Canadian Employment Law Today

February 17, 2016

Focuses on human resources law from a business perspective, featuring news and cases from the courts, in-depth articles on legal trends and insights from top employment lawyers across Canada.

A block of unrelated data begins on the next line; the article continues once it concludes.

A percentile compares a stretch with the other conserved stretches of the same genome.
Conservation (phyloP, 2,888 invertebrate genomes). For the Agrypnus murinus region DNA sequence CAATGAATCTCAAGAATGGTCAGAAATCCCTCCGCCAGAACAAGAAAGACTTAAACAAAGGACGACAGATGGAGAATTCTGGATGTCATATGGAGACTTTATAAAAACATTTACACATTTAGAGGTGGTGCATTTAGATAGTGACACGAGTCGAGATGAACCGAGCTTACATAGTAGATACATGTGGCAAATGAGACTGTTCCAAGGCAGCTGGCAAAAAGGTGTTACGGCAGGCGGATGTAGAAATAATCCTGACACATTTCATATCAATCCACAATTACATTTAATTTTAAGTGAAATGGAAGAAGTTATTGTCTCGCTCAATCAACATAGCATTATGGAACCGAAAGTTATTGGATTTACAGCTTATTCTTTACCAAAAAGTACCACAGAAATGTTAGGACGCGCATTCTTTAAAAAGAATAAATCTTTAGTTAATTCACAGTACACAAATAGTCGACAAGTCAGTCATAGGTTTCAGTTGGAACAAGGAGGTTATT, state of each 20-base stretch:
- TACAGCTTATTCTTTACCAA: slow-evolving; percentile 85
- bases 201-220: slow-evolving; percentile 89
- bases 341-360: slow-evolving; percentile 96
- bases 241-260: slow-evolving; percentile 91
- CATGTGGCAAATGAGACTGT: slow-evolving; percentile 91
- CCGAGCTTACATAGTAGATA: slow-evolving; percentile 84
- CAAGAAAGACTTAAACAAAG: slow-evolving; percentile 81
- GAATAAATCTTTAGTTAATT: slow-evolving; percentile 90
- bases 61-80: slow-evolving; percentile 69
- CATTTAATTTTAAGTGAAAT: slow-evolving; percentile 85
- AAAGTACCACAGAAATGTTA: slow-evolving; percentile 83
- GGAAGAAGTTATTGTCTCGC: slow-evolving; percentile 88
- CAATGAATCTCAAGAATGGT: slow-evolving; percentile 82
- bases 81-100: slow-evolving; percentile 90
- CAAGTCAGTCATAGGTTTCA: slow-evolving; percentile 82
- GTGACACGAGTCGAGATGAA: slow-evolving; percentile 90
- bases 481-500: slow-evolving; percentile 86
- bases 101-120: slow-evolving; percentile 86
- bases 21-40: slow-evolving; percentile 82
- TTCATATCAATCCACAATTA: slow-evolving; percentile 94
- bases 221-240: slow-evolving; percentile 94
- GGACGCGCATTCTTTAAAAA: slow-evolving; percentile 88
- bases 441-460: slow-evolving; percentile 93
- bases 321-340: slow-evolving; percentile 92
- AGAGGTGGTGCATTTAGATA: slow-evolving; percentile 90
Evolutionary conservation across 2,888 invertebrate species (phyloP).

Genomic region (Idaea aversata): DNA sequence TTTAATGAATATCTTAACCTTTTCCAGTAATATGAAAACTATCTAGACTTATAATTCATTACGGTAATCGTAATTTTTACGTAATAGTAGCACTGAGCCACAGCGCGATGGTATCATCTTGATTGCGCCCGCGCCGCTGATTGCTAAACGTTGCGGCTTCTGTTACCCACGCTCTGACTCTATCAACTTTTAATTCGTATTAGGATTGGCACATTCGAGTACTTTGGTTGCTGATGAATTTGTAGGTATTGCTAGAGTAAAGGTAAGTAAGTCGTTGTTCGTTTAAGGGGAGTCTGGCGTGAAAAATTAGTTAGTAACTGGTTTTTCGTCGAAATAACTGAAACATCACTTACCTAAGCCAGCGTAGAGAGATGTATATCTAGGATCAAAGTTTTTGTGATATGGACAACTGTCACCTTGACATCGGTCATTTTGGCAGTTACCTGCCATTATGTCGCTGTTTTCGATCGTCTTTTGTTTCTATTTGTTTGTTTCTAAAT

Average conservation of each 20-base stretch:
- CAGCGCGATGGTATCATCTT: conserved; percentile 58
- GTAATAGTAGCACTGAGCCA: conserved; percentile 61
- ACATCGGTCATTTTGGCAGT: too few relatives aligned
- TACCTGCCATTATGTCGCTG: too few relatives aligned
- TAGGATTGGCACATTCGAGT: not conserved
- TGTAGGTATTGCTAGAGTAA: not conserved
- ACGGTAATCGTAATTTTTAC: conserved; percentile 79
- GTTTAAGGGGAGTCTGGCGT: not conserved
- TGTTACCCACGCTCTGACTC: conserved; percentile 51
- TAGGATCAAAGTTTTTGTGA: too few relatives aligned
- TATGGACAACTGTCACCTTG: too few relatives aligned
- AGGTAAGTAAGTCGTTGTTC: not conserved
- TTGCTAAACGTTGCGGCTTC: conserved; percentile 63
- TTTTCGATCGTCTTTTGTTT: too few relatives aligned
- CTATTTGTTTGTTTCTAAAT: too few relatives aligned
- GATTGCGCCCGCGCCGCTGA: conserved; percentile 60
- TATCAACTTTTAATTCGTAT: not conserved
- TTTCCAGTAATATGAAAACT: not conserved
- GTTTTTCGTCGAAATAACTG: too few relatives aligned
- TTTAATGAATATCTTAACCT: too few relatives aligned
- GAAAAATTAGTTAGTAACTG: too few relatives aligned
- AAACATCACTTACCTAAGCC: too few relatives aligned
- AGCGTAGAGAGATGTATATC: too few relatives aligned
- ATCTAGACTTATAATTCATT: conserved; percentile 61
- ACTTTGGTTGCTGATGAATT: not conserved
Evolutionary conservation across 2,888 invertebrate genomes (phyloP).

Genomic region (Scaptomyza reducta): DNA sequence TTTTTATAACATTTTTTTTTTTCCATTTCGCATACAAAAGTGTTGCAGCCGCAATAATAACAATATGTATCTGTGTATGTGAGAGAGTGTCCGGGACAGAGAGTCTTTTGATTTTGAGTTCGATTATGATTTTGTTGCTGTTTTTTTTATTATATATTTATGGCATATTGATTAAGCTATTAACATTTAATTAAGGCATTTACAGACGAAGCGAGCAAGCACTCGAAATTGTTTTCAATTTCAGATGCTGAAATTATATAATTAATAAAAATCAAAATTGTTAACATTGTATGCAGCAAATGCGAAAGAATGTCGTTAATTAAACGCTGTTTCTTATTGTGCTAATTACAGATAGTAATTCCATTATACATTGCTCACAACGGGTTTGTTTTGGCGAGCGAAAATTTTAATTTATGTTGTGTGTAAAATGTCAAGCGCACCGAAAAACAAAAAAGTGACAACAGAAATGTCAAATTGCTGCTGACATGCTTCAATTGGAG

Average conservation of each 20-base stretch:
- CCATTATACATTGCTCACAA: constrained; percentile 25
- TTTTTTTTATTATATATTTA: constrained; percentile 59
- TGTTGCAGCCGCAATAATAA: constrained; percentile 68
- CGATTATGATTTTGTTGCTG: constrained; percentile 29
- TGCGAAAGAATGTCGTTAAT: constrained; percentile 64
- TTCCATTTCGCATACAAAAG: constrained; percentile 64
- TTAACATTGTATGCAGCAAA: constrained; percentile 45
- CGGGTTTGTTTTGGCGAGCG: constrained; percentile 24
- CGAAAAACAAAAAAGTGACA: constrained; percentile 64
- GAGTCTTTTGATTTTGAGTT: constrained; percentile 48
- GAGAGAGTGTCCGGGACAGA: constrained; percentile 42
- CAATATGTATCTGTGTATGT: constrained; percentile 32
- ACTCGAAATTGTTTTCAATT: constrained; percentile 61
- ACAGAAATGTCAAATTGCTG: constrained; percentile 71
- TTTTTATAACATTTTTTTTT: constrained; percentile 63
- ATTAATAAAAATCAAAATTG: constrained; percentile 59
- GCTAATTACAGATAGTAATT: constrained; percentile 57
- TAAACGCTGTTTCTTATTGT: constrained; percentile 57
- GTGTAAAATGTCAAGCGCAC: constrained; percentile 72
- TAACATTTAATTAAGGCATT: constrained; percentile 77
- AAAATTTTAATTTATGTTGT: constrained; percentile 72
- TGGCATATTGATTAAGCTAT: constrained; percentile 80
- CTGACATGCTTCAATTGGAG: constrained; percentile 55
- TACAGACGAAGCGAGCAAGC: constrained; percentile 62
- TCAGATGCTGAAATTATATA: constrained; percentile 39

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PM40065782 Emplo y ment Law Today Canad ad a ian February 17, 2016 Defl ecting the blame for accident doesn't save aviation worker's job AN ADJUDICATOR has upheld the dis- missal of a British Columbia aviation worker who failed to follow safety procedures and caused a potentially dangerous incident, then tried to defl ect the blame. Stephen Komarnisky was a senior ground service lead for Strategic Aviation Services (SAS), a ground handling and passenger care provider for airlines based in Kelowna, B.C. Komarnisky was hired in May 2008 and was responsible for co-ordinating and directing activities while ensuring a safe environment for employees and maintaining fast and ef- fi cient services. SAS stressed the importance of maintain- ing a "professional and positive image" and leading by example. Komarnisky had perfor- mance reviews in 2010 and 2011 that indi- cated he was performing above a satisfactory level and was a "great worker." He received a bonus cheque in 2012 for his performance and recognition the year before. In 2013, SAS issued him a corrective action for vio- lating a company policy — the incident was caused by a misinterpreted signal and, while SAS though he might be mildy intoxicated, Komarnisky claimed he only had the smell of alcohol on his clothes from a dart tourna- ment at his home the night before. SAS also had clear policies on safety, pro- hibiting "short cuts" in particular and stipu- lating that parking brakes must be engaged and engines shut off when vehicles were parked and left unattended. On Nov. 28, 2014, Komarnisky was work- ing with four other people. e weather was icy and they received a call to de-ice an air- craft. Komarnisky was responsible for oper- ating the de-icing truck, which was a fi ve-ton vehicle with drive and neutral positions but no park on the transmission. As a result, the parking brake with an adjustable tension was used. Real estate agent gets $15,000 for harassment at brokerage Supervisor ought to have known his 'casual and informal' compliments were unwelcome: Tribunal BY JEFFREY R. SMITH AN ONTARIO company must pay a for- mer independent contractor $15,000 for sexual harassment and discrimination she suff ered from a supervisor, the Ontario Hu- man Rights Tribunal has ruled. Adria Panucci was a self-employed com- mission salesperson who began working with Seller's Choice Stockdale Realty, a real estate brokerage in Brantford, Ont., in 2007. e working relationship Panucci had with her supervisor at Seller's Choice, Ronald Stockdale, was good. ings began to change in late 2011, when Panucci attended a holiday party thrown by Seller's Choice. According to Panucci, Stockdale made a comment about the lipstick she was wearing and how well she looked. is incident began a pattern in which Stockdale continued to com- Employee constructively dismissed after assault pg. 3 Owner discriminated against worker by transferring her with Meghan McCreary CREDIT: PHOTOGRAPHEE.EU/SHUTTERSTOCK A drink at lunch doesn't breach 'vague' zero tolerance policy pg. 4 Alcohol on employee's breath leads to allegations, vague threats, and $48,000 in wrongful dismissal damages ASK AN EXPERT pg. 2 Contact with employee on medical leave EMPLOYER on page 7 » MANAGER on page 6 »

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